But, capacity in the suburbs is also limited. During the 2000 flu season, when hospitals throughout northern Virginia and Maryland were repeatedly on ``red alert,'' ``yellow alert,'' and hospital bypass status, emergency rescue crews brought their emergency patients to District hospitals for care.
With the planned closing of the 63-bed Hadley Memorial Hospital in the District on Jan. 31, the ER crisis is about to get worse. But with the proposed closing or gutting of D.C. General Hospital--the city's critical safety net--the crisis will reach catastrophic proportions.
It's an outright lie that other hospitals can and will take the place of the District's only public hospital. No matter how willing they may be, hospitals in the District had an aggregate operating margin of negative 6.68% in 1999 (hospitals must maintain an operating margin of 4% for necessary infrastructure). Last year, D.C. General had an operating margin of minus 8.64%; Greater Southeast Community Hospital's operating margin was minus 28.63%; Columbia Hospital for Women Medical Center's margin was minus 30.20%; and Howard University Hospital was minus 23.43%.
District hospitals are no different than hospitals and teaching facilities nationally, which are all hemorrhaging a sea of red ink, especially after massive looting by managed-care plans, and the Balanced Budget Act of 1997 (BBA), which gutted Medicare payments to hospitals.
When the BBA was passed, the District of Columbia Hospital Association announced that ``the future of District hospitals is clearly in jeopardy.'' Some District hospitals, including D.C. General, have already slashed staff and programs, while others, like Georgetown University Hospital, spent huge revenues, time, and personnel to determine what medical treatment was necessary from the perspective of managed-care plans and their HMOs (health maintenance organizations)--just to ensure the hospital was paid for care they provided.
Many District hospitals already have large Medicare and Medicaid populations--which automatically means they receive far less than the full costs of care. For 1999, 61% of D.C. General's patients were on Medicare or Medicaid; Greater Southeast Community Hospital had 70.11% of its patient load in these programs; Howard University had 62.82%; and Providence Hospital had 75.60%. While District hospitals provided over $200 million annually in charity care, they, like all hospitals nationwide, find it increasingly hard to do so, because of Federal cutbacks and managed care. How likely is it that these hospitals can possibly take on 10,200 more patients at still lower payments from the city?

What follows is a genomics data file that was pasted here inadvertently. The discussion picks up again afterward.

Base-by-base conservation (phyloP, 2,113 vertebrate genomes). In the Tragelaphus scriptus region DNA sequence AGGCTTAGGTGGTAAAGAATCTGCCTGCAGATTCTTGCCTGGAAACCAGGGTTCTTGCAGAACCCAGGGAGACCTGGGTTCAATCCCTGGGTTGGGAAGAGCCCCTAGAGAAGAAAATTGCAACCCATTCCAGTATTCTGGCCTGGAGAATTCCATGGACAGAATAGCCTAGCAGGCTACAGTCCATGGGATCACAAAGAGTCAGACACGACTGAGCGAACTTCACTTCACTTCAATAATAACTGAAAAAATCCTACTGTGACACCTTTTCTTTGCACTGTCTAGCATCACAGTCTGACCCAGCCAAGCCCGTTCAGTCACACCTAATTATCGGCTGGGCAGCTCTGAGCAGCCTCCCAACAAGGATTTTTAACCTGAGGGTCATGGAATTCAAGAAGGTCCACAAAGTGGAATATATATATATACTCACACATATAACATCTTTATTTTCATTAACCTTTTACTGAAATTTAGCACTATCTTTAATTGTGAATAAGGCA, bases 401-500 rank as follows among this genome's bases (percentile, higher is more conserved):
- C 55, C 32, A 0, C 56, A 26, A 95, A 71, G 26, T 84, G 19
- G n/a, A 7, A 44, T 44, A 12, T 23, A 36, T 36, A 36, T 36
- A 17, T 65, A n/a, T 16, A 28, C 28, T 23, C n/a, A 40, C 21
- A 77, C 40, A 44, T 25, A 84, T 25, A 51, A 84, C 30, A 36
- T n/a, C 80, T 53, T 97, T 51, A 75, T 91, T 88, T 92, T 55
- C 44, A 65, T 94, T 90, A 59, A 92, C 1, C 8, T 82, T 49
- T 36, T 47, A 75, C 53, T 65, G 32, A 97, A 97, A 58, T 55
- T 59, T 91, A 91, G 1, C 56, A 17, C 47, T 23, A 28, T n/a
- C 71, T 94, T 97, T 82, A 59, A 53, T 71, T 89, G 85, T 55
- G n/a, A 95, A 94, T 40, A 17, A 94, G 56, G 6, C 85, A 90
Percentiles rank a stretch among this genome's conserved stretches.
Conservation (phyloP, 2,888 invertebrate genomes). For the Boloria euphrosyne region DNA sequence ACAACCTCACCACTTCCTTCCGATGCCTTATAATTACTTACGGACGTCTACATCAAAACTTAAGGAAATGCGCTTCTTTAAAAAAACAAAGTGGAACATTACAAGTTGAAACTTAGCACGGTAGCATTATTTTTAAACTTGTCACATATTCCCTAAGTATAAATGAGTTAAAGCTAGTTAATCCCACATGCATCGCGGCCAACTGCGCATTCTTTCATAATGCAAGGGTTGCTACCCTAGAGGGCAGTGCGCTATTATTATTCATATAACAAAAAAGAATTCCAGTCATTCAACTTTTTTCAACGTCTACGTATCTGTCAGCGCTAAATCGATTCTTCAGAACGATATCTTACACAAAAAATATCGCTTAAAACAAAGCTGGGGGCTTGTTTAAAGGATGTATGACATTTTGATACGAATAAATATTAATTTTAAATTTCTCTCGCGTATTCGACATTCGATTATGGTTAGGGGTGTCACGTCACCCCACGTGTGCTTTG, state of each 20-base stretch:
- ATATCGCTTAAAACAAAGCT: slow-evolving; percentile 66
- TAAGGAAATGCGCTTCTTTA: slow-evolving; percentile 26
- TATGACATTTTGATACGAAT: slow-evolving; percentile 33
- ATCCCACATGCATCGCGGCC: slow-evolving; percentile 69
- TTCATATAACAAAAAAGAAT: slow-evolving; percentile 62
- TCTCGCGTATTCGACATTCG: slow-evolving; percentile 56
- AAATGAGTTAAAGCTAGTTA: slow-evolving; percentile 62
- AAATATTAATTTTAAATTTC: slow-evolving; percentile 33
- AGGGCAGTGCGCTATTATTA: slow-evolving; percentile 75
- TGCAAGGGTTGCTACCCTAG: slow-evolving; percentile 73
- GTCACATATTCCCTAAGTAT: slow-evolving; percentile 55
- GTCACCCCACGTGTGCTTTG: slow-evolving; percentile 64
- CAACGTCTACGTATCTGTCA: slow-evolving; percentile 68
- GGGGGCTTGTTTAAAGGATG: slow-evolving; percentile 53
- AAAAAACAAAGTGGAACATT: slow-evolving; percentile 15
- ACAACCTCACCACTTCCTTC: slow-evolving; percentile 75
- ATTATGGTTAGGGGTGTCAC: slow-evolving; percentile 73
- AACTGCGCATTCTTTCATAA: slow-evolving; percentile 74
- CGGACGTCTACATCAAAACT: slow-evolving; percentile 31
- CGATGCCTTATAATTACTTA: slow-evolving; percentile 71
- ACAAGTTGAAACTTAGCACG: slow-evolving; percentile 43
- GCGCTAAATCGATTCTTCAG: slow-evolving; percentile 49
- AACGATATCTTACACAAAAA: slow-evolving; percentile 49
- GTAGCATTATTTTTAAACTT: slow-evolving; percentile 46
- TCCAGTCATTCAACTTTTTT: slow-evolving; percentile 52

In the event of a full-blown epidemic of influenza--let alone a pandemic influenza (which researchers have repeatedly warned is likely soon), or a bioterrorist attack (a serious concern, in the nation's capital)--the District would be completely incapable of providing the beds necessary.
In the event of such calamities, the country once counted on its veterans and Army facilities to provide the critical reserve of hospital beds, equipment, and staff. But, in the District, between 1994 and 1998, the Veterans Affairs Medical Center lost 69.26% of its beds (down from 527 beds to 162); and the Walter Reed Army Medical Center lost 65.90% of its beds (from 698 to 238)--together, a total of 1,147 beds were eliminated.
The total loss of District hospital beds between 1995 and 1998 was 42.11%, or about 2,627 beds.
Another onerous result of closing or downsizing the hospital, or turning it into an urgent-care center, is the loss of critical life-saving interventions. D.C. General now cares for 90,000 patients a year at dozens of its speciality clinics. D.C. General used to have some 12 public-health clinics throughout the city. Now, it's down to six, with plans to close one more and to merge two. One plan would have all the clinics close as of September.
Patients go to the public-health clinics for primary care, but in the course of delivering treatment, physicians routinely discover other life-threatening conditions and send these uninsured patients to D.C. General's speciality clinics for cardiac work-up, cancer screening, etc.
D.C. General also holds a critical key to serving future needs of the city and the nation. With the worldwide nursing shortage worsening by the day, it is noteworthy that the three nursing colleges in the District, send their undergraduate students to D.C. General to do their clinical rotations. Howard Medical School, among others, sends its medical residents to train at both D.C. General's inpatient units and its speciality-care clinics.
What hospital is capable of replacing the care and service which D.C. General provides to the nation's capital, if D.C. General closes? There is none. As LaRouche told a D.C. audience on Dec. 12, ``you know that the people who decide these kinds of policy trends in health care, know what they're doing. You know the effects, but they also know the effects.''
The deliberate murder of thousands of the District's poorest residents must be stopped.